Before his appointment as provincial governor, Chapo was administrator of Nacala-a-Velha district in Nampula.
President Filipe Nyusi on 3 March appointed Major-General Julio dos Santos Jane the new General Commander of the Mozambican police force.
He takes over from Jorge Khalau, who was dismissed on the previous day after holding the post since 2008.
Jane is a career officer from the armed forces (FADM), who was trained in the former Soviet Union. During the war of destabilization he was commander of the Maputo City Garrison, protecting the capital from the apartheid-backed Renamo rebels. He has been credited with successfully preventing Renamo units from infiltrating Maputo.
Although Jane has no prior experience of police matters, he will be working alongside one of the country’s most experienced police officers. Jose Weng San, whom President Nyusi appointed deputy commander last August.
The Mozambican government plans to spend 90 million meticais ($1.94 million) opening 290 boreholes for water supply in the central province of Manica.
The Manica provincial director of public works, Joaquim Jorge, explained that the boreholes will be drilled simultaneously in all 12 districts of the province. The districts that require most attention, however, are Machaze, Gondola, Tambara, Guro and Macossa, which are the parts of the province most severely hit by the current drought.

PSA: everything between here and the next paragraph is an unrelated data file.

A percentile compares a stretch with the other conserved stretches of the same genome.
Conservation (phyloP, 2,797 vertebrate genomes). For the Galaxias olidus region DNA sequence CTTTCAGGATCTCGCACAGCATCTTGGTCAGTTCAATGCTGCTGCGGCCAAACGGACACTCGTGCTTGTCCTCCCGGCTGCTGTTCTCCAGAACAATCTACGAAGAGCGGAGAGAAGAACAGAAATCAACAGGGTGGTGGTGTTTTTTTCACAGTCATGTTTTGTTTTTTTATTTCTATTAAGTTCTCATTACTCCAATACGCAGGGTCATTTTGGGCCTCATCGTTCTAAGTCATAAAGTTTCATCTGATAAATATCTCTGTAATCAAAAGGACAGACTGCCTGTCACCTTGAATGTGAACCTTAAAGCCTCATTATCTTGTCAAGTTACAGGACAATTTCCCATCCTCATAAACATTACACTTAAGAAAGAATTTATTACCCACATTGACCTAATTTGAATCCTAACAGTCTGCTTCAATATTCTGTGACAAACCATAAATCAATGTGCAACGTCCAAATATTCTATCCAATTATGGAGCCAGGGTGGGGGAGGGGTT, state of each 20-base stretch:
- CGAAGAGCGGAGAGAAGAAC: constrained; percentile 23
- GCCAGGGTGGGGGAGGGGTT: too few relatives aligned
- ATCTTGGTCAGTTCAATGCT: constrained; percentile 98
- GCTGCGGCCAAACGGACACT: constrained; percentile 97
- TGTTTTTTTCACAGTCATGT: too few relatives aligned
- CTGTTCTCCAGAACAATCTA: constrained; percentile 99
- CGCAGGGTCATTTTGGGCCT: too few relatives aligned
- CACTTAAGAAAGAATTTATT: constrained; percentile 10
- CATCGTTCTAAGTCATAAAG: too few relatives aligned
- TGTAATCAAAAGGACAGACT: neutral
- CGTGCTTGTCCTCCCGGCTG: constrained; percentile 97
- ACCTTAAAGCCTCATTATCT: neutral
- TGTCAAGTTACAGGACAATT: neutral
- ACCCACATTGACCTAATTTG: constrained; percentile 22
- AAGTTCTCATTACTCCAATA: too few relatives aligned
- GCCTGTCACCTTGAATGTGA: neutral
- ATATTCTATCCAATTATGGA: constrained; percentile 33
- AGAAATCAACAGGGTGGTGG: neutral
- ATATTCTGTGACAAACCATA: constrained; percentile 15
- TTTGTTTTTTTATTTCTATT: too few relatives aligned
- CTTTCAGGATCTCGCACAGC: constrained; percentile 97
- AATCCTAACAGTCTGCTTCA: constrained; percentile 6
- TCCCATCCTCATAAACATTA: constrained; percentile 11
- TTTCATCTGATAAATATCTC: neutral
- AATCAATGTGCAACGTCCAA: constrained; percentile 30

By the end of the year it is intended that all Manica districts will have new water sources to reduce the distances people must walk to acquire clean water.
Jorge said that Machaze, in the semi-arid south of the province, will receive 20 new boreholes, while other water sources that are currently out of order will be repaired.
There have always been water shortages in Machaze. Rainfall is low and people sometimes walk up to 20 kilometres in search of water or are forced to use to draw their water from swamps.
Due to the drought gripping much of southern and central Mozambique, agricultural activity has been compromised, plunging thousands of Manica households into food insecurity. Some of these households are now resorting to wind fruits and roots to feed themselves.
The consortium operating the railway line for general traffic along the Nacala Corridor in northern Mozambique has entered into a five year deal under which it will lease a hundred grain hopper wagons from GPR Leasing.